Mount-Baker-Backcountry-Skiing
Credit: Pam Johnson

My shoulders, my quads, my gluteus maximus, medius, minimus and everything in between, ache. Still, I can't wipe the grin from my face.


The Pacific Northwest is renowned for its huge rainfall amounts translating into massive snow dumps at higher elevations. Mother nature didn't disappoint and on Friday she delivered steady amounts of this white magic, just in time for my backcountry ski excursion to Mount Baker.

The plan was to ski the Lake Ann route to Shuksan Ridge. We had hoped to ski along the ridge and then head down to the lower Baker Ski area. The day began clear but quickly turned to snow. We covered a lot of territory and experienced a couple of nice powder descents but the incessant snowfall caused deteriorating visibility as we approached the Ridge. The group made the smart decision to turn around and we returned via the same route.

The next day tempted us with clear blue skies but my muscles begged for leniency. Some folks chose to skin out to Ptarmigan Ridge to ski the north slopes, others hung around the Artist Point area to yo-yo ski and collect descents. I brought out my snowshoes and camera, trekked out to Ptarmigan Ridge then returned to Artist Point. There my husband and I settled in to watch freestyle skiers filming jumps and to savour the changing views of Mounts Baker and Shuksan.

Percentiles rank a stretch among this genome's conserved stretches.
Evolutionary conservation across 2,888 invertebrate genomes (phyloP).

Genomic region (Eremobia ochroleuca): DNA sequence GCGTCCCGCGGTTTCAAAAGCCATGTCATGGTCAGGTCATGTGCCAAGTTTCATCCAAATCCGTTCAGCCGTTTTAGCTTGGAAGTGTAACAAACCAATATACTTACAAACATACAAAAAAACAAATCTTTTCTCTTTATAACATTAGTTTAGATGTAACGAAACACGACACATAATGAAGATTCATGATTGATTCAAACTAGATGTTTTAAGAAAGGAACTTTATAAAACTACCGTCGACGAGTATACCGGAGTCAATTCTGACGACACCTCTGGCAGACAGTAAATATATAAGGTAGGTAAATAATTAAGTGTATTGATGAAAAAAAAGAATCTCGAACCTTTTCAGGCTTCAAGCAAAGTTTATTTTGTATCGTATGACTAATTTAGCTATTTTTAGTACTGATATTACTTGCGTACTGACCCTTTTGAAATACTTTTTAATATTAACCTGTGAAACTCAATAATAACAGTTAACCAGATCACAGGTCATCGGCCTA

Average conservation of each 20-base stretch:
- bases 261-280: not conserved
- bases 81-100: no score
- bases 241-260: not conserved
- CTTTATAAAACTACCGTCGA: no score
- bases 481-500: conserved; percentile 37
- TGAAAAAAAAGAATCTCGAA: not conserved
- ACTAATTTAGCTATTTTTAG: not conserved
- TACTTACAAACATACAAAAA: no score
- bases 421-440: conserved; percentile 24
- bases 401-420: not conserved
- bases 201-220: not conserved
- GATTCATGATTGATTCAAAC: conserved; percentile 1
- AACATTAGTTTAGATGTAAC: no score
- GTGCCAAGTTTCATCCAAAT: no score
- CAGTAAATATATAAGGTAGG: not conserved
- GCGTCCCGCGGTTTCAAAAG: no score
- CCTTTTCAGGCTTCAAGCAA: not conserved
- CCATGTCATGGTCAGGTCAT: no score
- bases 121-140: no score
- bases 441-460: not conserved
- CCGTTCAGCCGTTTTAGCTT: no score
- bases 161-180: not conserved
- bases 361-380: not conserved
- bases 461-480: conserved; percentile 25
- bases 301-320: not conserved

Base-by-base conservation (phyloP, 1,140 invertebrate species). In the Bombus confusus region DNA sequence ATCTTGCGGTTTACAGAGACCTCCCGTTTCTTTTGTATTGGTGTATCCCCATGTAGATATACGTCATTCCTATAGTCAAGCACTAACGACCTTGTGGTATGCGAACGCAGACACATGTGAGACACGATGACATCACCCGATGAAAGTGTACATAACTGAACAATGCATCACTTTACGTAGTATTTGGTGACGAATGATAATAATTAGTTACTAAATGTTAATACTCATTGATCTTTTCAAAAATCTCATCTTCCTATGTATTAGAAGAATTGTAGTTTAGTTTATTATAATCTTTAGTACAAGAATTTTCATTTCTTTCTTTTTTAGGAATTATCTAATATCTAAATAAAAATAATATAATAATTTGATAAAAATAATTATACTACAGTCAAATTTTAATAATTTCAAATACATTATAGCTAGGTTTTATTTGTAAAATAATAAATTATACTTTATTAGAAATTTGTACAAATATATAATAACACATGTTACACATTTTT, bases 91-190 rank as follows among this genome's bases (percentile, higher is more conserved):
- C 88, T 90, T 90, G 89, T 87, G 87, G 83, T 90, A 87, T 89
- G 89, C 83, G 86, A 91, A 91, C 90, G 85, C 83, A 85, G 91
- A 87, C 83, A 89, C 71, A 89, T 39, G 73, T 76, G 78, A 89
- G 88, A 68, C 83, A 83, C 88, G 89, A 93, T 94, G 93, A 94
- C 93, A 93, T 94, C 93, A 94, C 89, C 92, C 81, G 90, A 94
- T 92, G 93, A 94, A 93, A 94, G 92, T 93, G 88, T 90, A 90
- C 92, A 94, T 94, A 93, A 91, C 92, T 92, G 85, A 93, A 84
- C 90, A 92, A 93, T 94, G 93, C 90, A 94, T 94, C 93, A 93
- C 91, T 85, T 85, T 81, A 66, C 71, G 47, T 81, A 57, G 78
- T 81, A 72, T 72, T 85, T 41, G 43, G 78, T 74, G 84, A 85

Being fairly new to this sport, I learned a few things:

Backcountry skiing uses muscles I didn't even know existed. Despite being fit I struggled to keep up with my athletic group. After a few hours on the trails the heavy snow had also accumulated on my skins making sliding difficult, like dragging mud. Clearly the best way to train for this is to undertake similar activities such as climbing, hiking and more backcountry skiing, something I hadn't done.

Don't step out of both skis at the same time to remove your skins, unless of course you want to sink up to your hips in snow, waste tons of energy getting back out and then incur the wrath of your group as they patiently wait for you to get your act together. Truthfully, the wrath was more in my head than from my group but you get the point. I was exhausted and the day had barely begun. Practicing a system of efficient transitioning between backcountry and downhill skiing is recommended.

Still, spring backcountry skiing in the West Coast is an extraordinary experience. Consider it. I'm already preparing for next year.

Looking for further mountain adventures and courses, contact the Alpine Club of Canada.
Post by Pam Johnson/Ms Zoomer